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The Soldier's Return: A Novel Hardcover – August 12, 2002

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Editorial Reviews

From Publishers Weekly

Right from the start, when the train carrying British soldier Sam Richardson home to Wigton after his service in the Burma campaign breaks down two miles from town and he and his army comrades have to walk home, it is clear we are in the hands of a compassionate, clear-sighted writer. Bragg's work has been compared to that of Hardy and D.H. Lawrence, not without some justice. His smalltown people are closely and warmly observed, but without a shred of sentimentality, and although this story is familiar¢a man home from a dehumanizing war finds it hard to readjust¢it has seldom been imbued with such rueful humanity. For Sam, England after WWII, and after the sufferings he and his men endured in the frightful jungle campaigns, is stuffy and limiting; soon he starts dreaming of wider horizons. His adored wife, Ellen, however, is happily rooted in the little northern town where she grew up; their small son, Joe, who has hardly known his father, is bewitched but also terrified of him. How the family works out its fate in the shabby postwar years is Braggs story, and he makes of it something at once endearing and heroic. So many scenes, the regimental reunion, Joe's efforts to win friends among the tough town kids, a final scene at a railway station as heartrending as the movie Brief Encounter, linger in the mind. The book is a small classic, deeply touching and true.
Copyright 2002 Reed Business Information, Inc.

From Library Journal

In 1946, Englishman Sam Richardson returns to his wife and young son after fighting in the "Forgotten War" in Burma. Like so many who fought beside him and lived to return, Sam feels suffocated by life in tiny rural Wigton. The men who were left behind ask too many painful questions, and nightmares rob Sam of sleep. Work is scarce and demeaning, and rebuilding his life with his wife, Ellen, and young son, Joe, is fraught with awkwardness, misunderstanding, and frustration. Ellen wants a home with a garden and maybe a second child, and Sam is tempted by the government's offer of relocation to Australia. In the end, readjustment nearly destroys Sam's family. This latest work from Bragg (A Time To Dance; On Giants' Shoulders) is thoughtful, sensitive, and alive to the raw edges of relationships under repair, and he writes with delicacy and remarkable strength about rural England's struggle to return to the security of a past forever changed by the war. This work won the 1999 W.H. Smith Literary Award, and its sequel, Son of War, is already a best seller in England. This is among the best of the many post-World War II novels coming from England, which include Mick Jackson's Five Boys and Andrew Greig's The Clouds Above. Highly recommended for all popular fiction collections. Susan Clifford Braun, Aerospace Corp., El Segundo, CA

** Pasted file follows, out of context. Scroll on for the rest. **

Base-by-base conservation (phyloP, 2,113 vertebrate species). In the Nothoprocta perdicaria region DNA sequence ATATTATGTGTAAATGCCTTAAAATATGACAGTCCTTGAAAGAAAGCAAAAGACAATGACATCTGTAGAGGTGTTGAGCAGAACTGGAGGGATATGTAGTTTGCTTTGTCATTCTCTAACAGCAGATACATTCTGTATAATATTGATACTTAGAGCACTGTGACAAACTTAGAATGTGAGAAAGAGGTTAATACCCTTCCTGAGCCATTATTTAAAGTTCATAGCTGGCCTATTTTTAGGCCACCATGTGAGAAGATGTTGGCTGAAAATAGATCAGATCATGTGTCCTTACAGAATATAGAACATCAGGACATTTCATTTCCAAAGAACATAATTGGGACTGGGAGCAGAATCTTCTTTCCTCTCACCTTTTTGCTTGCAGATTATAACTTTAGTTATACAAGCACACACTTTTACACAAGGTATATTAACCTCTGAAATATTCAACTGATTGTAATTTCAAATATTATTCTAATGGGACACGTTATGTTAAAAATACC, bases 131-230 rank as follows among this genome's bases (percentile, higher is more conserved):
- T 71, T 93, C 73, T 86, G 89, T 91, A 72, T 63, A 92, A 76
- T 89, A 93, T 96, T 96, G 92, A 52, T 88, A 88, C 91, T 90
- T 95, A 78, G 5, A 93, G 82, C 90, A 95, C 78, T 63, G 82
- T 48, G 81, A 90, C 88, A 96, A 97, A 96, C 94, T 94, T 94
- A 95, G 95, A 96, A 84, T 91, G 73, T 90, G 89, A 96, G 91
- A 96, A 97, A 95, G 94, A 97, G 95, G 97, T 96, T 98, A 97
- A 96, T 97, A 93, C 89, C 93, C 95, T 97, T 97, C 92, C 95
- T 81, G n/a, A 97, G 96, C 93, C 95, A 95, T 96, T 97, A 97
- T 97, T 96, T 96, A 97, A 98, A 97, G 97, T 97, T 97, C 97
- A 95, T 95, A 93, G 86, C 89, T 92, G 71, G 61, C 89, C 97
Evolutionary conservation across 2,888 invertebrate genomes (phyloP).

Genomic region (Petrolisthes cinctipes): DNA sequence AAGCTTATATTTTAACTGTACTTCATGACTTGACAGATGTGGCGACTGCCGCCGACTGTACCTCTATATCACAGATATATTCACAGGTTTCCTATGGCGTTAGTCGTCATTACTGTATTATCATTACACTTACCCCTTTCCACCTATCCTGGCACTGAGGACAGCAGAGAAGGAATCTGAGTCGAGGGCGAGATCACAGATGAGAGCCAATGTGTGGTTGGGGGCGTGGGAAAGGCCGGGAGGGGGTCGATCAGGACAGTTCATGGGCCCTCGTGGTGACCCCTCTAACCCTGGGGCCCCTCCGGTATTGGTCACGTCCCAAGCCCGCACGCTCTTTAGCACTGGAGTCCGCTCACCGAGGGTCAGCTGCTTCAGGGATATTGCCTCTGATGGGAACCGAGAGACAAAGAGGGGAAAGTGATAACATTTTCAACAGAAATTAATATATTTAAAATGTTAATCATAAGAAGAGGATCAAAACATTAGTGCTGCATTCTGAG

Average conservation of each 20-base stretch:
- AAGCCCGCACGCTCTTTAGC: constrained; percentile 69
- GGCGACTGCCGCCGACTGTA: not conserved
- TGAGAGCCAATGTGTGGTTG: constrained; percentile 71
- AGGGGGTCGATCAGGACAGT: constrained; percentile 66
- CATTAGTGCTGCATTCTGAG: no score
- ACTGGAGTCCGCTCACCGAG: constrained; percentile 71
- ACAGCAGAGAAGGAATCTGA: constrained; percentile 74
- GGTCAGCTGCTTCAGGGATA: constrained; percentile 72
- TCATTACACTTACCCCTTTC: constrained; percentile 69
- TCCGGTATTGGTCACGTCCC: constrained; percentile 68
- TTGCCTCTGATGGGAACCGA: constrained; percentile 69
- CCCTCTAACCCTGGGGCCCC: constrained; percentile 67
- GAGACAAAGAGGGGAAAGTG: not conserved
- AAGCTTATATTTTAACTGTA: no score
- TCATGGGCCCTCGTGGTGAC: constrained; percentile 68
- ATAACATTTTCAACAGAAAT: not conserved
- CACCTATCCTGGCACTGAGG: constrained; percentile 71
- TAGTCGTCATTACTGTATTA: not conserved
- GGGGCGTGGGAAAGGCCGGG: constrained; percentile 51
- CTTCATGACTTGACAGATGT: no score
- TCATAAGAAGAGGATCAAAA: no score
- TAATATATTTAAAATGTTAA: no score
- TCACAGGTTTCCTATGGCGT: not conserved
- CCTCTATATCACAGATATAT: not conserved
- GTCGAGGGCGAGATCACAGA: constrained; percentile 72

Copyright 2002 Cahners Business Information, Inc.

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Product Details

  • Hardcover: 346 pages
  • Publisher: Arcade Publishing; 1st edition (August 12, 2002)
  • Language: English
  • ISBN-10: 1559706392
  • ISBN-13: 978-1559706391
  • Product Dimensions: 6.3 x 1.1 x 9.5 inches
  • Shipping Weight: 1.4 pounds
  • Average Customer Review: 4.3 out of 5 stars  See all reviews (11 customer reviews)
  • Amazon Best Sellers Rank: #3,933,175 in Books (See Top 100 in Books)

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Most Helpful Customer Reviews

14 of 14 people found the following review helpful By Wendy Kaplan on January 12, 2004
Format: Paperback
It's a theme repeated endlessly ever since the Odyssey, and yet this story of a soldier's weary return from war reads like it's all brand new.
Following a grueling and horrendously brutal campaign in Burma in the waning days of World War II, Sam Richardson returns to his home, a tiny village in England's Lake Country called Wigton. There, as he has dreamed of for months and years, he is reunited with his pretty young wife Ellen, and his young son Joe, a baby when his father went off to war.
Soon enough, it becomes apparent that the happy reunion was only the tip of the iceberg. A tangled web of emotions, frightening to both Ellen and Sam, and unspoken by both, threatens to destroy the relationship they both want so badly to keep. Sam is haunted by the atrocities and death he has seen in the war, and can hardly keep in his own skin as he dreams of escaping to far-off lands to make a new start. Ellen, used to being on her own, is frightened by this stranger with her husband's face, and clings even more desperately to the village of her birth and the way of life she is accustomed to. And in between them is little Joe, accustomed to having his "mammy" all to himself, and now misplaced by a stranger he must call "daddy."